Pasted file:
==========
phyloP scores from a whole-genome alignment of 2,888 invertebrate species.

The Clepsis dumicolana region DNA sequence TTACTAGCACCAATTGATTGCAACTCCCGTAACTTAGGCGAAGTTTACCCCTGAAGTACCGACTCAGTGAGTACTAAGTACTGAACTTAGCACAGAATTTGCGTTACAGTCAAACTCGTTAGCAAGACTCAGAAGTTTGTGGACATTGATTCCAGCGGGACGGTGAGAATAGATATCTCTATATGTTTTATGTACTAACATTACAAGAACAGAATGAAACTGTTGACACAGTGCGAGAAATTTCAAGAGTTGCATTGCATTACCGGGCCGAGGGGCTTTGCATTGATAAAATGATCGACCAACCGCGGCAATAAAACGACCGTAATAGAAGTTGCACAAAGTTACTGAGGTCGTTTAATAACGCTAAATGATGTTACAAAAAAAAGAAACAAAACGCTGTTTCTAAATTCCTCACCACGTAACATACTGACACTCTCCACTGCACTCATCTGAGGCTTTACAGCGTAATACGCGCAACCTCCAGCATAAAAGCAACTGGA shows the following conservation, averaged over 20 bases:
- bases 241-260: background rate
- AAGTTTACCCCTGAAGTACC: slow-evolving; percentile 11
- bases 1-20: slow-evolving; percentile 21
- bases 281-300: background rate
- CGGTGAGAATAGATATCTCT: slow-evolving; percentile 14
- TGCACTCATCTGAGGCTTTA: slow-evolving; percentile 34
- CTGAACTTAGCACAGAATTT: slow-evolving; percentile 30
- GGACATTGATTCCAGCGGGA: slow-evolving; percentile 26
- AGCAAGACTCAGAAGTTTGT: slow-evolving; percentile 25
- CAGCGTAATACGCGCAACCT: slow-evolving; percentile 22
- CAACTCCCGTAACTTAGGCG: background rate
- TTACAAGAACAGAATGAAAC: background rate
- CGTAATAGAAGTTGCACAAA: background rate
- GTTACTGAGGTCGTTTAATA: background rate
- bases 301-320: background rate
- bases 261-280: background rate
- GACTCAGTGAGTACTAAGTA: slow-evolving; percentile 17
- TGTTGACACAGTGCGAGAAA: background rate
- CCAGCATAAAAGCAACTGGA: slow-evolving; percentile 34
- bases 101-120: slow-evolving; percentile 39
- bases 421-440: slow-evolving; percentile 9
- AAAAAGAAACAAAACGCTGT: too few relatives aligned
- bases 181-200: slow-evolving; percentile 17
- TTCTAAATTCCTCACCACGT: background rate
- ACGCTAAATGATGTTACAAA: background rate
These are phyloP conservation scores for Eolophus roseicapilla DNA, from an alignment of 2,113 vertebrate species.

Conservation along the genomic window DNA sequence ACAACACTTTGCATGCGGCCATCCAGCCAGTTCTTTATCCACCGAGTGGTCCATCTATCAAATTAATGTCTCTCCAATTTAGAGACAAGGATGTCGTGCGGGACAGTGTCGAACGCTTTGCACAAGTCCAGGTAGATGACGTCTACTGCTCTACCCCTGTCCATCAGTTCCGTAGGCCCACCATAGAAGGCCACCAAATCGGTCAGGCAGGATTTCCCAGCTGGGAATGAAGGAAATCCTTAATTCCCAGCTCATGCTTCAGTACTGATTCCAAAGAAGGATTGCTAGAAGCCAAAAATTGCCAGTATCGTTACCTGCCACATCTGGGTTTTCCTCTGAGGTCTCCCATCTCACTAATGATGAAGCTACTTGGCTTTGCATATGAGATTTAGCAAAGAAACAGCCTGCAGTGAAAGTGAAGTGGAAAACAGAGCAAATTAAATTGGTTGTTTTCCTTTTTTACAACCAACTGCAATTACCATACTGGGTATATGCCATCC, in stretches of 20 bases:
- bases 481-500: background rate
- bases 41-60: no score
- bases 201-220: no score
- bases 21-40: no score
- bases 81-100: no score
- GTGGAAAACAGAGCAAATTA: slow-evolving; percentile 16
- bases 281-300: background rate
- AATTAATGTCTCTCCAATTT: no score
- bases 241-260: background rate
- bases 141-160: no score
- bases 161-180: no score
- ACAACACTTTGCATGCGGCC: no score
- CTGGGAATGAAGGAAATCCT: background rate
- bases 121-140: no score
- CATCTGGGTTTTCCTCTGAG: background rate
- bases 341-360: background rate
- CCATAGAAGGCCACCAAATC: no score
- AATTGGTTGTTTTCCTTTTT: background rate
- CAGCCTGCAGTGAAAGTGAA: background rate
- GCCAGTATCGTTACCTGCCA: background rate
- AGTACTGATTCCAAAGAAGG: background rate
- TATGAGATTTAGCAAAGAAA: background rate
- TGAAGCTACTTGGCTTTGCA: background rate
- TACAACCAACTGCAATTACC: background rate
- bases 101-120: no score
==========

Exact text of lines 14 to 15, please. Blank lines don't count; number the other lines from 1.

- TTACAAGAACAGAATGAAAC: background rate
- CGTAATAGAAGTTGCACAAA: background rate